(JollofNews) – When Gambian students took to the streets on April 10 and 11 2000 to protest against the alleged murder of Ebrima Barry and the rape of a Brikamaba school girl, the Gambia Government immediately started accusing them of being used by some opponents of the regime to stage the demonstration.
The vice president, Isatou Njie-Saidy and former secretary of state for the Interior, Ousman Badjie, went further to say on national radio and television that the shooting, which led to the death of over a dozen demonstrators ‘started from within the demonstrators themselves since the security forces deployed to quell the demonstrators only had blank ammunition, tear gas, batons and shields at the time.’
Many opposition supporters mainly from the United Democratic Party (UDP) were arrested and detained at various police stations across the country. Among them was the late Buba Samura, National Assembly member for Kiang East.
Samura was arrested in Brikama before being whisked to the NIA headquarters in Banjul. He was accused of inciting the demonstrations in Brikama, an allegation he described as rubbish. Armed soldiers were also reported to have arrested and mistreated UDP supporters in Bakau, Farafenni and Janjangbureh.
Looking back at the incident, I have realised that the Jammeh regime was not honest to the public. The authorities knew about the demonstration since April 7 2000 and the killing of innocent Gambian children and the wanton destruction of public and private properties could have been averted if the government had acted responsibly.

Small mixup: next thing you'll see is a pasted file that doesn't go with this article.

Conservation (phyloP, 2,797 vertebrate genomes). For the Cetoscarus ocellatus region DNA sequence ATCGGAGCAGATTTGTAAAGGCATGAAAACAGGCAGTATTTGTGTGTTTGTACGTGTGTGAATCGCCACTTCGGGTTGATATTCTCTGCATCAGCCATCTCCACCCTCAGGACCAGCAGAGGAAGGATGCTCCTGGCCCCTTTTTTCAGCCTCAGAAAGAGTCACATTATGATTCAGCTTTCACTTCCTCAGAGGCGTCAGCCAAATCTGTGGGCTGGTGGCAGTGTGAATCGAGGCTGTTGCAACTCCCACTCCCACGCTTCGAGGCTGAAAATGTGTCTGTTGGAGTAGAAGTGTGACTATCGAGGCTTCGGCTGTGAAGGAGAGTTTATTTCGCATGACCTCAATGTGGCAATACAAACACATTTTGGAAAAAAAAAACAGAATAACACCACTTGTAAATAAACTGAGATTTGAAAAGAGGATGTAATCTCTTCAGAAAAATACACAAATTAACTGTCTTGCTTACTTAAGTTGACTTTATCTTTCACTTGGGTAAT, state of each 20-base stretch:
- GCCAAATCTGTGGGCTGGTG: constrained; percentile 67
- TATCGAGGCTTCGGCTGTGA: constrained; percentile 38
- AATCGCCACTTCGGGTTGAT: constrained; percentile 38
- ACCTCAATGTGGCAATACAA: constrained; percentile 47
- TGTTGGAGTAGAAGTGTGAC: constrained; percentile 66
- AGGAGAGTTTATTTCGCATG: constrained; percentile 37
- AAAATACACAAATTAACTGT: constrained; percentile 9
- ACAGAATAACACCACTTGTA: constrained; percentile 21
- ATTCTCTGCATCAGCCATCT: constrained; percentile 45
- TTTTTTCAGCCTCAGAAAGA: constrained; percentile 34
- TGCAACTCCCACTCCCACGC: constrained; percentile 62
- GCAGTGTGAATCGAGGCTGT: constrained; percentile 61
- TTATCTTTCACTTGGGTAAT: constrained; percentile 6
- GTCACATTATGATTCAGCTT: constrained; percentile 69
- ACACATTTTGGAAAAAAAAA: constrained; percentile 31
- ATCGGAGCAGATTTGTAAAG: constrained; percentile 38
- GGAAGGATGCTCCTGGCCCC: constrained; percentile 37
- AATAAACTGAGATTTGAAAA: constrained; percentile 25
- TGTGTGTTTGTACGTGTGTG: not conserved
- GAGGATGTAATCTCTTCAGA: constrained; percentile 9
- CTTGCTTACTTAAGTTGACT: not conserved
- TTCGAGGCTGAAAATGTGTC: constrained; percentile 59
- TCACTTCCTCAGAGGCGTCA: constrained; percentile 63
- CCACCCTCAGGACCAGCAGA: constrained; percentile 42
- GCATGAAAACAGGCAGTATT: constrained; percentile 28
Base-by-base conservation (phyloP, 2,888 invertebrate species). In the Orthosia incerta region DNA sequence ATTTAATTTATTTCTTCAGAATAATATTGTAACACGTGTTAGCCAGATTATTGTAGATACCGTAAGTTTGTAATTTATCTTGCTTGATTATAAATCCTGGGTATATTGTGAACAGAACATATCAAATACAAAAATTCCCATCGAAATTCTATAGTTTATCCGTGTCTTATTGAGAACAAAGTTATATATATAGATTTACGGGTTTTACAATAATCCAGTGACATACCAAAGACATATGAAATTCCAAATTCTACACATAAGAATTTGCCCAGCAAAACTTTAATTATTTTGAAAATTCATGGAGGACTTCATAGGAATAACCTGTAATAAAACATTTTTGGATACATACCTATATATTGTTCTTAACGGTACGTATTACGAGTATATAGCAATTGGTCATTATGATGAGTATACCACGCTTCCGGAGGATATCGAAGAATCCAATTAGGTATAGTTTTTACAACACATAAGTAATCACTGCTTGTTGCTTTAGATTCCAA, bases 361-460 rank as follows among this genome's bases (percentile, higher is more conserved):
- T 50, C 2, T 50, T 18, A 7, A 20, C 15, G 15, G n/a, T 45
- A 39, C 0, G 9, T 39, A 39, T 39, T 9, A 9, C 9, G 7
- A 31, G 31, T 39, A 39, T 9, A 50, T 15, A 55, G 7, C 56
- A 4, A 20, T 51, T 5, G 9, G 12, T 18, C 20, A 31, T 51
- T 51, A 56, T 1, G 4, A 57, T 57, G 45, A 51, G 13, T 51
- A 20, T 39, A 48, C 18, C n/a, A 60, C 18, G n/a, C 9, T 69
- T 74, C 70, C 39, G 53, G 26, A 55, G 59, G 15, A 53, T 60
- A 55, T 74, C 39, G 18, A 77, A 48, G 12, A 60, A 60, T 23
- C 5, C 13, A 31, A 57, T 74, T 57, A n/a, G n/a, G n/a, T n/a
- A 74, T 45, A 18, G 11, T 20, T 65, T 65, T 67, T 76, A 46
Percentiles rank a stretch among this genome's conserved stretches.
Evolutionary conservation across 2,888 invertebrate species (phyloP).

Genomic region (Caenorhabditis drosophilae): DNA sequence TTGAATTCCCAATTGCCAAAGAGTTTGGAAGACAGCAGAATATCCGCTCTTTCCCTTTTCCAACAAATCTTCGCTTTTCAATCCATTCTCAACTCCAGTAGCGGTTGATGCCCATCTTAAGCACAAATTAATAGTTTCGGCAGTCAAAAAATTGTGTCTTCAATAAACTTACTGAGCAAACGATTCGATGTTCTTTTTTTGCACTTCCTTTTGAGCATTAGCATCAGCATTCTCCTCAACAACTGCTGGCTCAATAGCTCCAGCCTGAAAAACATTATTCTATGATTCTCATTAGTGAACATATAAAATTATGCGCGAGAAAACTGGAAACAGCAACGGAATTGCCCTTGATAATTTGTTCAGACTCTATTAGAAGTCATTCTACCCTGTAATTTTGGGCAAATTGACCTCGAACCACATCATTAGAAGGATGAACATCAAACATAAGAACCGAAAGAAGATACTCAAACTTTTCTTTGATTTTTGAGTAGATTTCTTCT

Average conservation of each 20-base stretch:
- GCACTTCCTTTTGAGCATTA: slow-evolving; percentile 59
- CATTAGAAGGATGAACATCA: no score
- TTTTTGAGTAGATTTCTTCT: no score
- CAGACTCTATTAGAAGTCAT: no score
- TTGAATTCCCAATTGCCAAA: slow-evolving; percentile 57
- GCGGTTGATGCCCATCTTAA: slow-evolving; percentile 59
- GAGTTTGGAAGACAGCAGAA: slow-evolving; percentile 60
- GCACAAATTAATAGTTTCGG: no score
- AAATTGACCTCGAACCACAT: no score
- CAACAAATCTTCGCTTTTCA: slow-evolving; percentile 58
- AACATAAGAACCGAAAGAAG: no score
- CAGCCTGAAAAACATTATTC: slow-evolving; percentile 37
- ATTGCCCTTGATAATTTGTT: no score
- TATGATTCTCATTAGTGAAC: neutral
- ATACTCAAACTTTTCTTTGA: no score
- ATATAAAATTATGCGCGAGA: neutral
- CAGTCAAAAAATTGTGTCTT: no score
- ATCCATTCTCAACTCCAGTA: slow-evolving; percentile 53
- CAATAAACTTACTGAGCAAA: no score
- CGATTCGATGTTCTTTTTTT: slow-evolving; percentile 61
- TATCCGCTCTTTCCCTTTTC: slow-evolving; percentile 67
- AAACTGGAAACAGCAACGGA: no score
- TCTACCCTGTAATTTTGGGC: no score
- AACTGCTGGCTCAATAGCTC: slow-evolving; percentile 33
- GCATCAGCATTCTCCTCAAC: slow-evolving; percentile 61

But as typical of President Jammeh, instead of using a common sense approach and caution, he used force to try to deter students from holding any demonstrations in future.
Jammeh has got the blood of these innocent souls on his hands and as we commemorate the 16th anniversary of their massacre on that sunny April morning, Gambians should continue campaign for justice.
We have to speak out. The parents of these young children are crying for justice every day and night. They still cry each time they see pictures of their children. These parents have been failed by the government and we would also fail them too if we decide to ignore their silent cries for justice.
Before you start accusing us of being enemies of Jammeh or calling us names, ask yourself this question: how would you feel of one of these victim was your own child, brother, nephew or other blood relative?